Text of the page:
Stockard testified that in mid-March, after Watkins had submitted the receipts and trip report to Moss, Moss called her in for a meeting and asked her if she had any more receipts. When she replied that she did not, Moss stated, "Curtis says these are not all the receipts," and asked her to take them back, look them over, and "fix" them. She insisted that the receipts submitted were all there were, and left them with Moss. Moss testified that after reviewing the receipts, he and Best spoke with several persons who had attended the Atlanta trip. Questions arose when Best informed him that one player told her she had only received $21.00 in meal money. Moss also testified Stockard had submitted a receipt from Paschal's Motor Hotel in Atlanta indicating that a credit balance of $53.34 had been reduced to zero by a payment in cash, when in fact lodging for the team at Paschal's had been prepaid by the university.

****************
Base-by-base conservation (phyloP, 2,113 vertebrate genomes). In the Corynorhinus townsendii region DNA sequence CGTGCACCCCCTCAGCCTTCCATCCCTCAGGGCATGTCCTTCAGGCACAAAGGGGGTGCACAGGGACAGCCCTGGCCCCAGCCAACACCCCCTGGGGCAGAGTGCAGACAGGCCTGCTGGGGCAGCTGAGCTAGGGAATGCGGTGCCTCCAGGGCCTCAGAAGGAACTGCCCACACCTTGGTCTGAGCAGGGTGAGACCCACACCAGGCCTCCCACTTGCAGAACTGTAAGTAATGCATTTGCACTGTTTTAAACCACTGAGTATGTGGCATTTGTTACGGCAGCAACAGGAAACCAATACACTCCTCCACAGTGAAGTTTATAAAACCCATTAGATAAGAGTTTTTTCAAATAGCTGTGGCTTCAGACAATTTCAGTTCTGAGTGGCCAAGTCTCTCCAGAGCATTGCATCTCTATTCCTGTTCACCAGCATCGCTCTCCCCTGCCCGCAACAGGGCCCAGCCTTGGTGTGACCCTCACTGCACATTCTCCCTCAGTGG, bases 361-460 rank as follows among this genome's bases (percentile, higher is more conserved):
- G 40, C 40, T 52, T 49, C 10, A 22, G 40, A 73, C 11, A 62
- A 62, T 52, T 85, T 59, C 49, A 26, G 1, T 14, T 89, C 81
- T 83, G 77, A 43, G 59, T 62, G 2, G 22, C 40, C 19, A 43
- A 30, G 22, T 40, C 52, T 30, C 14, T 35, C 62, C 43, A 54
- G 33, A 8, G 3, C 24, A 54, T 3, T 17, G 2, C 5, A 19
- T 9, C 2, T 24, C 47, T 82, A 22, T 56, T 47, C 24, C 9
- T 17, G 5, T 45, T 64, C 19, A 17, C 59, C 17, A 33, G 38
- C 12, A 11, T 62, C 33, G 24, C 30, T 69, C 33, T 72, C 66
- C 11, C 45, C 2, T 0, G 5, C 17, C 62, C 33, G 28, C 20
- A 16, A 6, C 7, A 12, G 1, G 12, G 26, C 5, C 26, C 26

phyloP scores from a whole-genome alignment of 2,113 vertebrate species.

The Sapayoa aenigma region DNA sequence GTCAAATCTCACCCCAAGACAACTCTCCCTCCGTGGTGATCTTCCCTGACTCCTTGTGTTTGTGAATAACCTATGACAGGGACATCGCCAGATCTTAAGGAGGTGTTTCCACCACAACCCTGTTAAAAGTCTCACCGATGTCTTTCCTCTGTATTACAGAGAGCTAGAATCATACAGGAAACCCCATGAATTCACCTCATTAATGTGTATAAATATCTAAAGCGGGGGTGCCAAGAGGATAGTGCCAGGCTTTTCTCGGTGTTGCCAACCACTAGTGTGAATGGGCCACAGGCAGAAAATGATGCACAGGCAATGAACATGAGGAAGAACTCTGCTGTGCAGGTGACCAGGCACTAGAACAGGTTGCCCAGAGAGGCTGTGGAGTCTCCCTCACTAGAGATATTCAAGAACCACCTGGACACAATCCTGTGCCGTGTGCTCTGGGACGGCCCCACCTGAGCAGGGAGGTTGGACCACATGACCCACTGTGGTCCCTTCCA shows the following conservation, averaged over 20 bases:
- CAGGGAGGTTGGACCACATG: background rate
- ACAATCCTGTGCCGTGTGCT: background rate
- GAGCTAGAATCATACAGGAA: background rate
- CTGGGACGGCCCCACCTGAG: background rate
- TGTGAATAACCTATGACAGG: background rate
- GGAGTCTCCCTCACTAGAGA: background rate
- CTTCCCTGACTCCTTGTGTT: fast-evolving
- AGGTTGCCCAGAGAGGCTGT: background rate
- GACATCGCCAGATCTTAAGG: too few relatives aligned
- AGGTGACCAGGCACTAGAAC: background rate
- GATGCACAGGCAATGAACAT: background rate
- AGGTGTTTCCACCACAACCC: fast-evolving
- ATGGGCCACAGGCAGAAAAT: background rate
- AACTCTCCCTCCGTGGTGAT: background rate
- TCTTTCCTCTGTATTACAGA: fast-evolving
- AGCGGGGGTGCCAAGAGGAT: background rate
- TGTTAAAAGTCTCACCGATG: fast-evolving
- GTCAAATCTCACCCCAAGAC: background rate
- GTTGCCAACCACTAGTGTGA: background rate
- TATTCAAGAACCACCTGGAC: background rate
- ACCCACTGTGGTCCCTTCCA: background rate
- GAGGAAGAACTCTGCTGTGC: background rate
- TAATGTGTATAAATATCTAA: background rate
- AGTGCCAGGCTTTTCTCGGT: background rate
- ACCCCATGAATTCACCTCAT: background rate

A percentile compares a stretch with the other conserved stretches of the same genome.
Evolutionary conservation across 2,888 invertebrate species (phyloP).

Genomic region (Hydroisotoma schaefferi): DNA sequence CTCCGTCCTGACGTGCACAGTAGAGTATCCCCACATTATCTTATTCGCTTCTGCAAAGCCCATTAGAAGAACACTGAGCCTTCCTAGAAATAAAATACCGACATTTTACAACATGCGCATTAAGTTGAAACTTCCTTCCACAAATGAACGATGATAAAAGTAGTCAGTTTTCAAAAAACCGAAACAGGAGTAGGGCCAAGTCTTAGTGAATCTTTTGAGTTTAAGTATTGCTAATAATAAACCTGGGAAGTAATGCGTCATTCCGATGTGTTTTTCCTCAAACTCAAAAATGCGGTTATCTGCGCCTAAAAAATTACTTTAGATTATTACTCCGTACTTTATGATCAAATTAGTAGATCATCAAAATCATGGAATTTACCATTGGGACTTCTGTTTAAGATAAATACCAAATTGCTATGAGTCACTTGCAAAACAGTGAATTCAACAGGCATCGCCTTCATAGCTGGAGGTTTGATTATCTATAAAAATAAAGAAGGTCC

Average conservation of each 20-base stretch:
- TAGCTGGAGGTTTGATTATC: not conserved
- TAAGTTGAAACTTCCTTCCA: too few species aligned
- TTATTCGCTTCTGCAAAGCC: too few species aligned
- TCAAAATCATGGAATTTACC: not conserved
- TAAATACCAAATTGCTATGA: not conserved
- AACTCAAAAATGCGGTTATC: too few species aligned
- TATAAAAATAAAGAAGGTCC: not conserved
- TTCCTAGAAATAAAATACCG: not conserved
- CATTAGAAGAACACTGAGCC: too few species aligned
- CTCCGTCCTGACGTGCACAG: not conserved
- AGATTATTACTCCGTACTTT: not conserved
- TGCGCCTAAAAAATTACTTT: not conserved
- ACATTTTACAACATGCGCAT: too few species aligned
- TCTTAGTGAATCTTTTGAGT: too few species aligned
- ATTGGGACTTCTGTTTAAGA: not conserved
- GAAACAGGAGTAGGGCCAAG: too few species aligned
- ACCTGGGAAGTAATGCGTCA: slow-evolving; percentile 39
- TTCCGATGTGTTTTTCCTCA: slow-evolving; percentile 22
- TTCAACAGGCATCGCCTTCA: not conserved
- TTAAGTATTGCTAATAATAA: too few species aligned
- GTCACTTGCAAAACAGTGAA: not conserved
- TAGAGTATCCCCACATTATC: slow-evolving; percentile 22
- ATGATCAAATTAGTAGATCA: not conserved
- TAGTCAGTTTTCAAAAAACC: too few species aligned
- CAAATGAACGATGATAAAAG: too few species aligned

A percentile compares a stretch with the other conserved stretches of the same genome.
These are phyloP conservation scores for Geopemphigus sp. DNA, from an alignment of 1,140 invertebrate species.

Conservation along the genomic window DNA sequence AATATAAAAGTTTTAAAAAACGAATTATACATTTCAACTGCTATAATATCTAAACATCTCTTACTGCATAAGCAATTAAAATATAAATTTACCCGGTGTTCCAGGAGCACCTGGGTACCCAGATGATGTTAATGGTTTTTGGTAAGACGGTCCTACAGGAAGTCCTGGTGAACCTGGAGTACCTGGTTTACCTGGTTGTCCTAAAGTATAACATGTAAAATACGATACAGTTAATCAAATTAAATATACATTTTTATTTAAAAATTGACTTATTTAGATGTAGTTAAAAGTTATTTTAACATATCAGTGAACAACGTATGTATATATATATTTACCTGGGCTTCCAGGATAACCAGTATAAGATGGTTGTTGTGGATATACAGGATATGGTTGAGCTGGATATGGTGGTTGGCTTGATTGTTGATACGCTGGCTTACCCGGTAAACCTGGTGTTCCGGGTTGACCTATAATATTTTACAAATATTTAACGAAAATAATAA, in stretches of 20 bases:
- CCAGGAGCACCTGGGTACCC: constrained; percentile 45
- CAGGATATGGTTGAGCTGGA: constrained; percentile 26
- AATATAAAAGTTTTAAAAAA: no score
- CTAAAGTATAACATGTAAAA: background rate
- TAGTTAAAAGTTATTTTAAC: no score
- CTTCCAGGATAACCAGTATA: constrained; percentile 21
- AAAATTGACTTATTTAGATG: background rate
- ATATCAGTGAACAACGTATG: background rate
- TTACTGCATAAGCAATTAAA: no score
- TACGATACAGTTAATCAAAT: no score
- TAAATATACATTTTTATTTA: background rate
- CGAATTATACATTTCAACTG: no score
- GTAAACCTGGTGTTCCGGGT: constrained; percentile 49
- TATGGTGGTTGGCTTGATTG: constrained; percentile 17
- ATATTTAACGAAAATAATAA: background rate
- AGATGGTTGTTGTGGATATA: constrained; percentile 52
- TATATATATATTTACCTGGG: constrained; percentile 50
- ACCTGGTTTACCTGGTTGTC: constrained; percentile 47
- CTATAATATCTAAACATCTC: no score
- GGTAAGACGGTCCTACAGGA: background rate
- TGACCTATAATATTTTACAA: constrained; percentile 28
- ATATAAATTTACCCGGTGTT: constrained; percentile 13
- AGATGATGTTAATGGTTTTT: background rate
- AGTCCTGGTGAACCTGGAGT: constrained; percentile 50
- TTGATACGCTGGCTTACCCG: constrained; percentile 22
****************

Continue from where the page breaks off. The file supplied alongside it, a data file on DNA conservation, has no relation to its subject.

Moss directed Stockard to meet with Best to straighten out the receipts, including the meal money and motel bill. Stockard resubmitted her report which was still unsatisfactory to Moss; he testified that the $40 meal money distributions to the players exceeded Departmental guidelines and violated AIAW rules limiting meal money distributions to participating team members. *fn6 When Moss and Best met with Stockard again, she told them that she "stood by" the receipts. On March 25, 1981, Moss again met with Stockard and told her she was either misrepresenting her trip reports or giving her players too much money. When Stockard refused to change her position, Moss told her that her contract would not be renewed.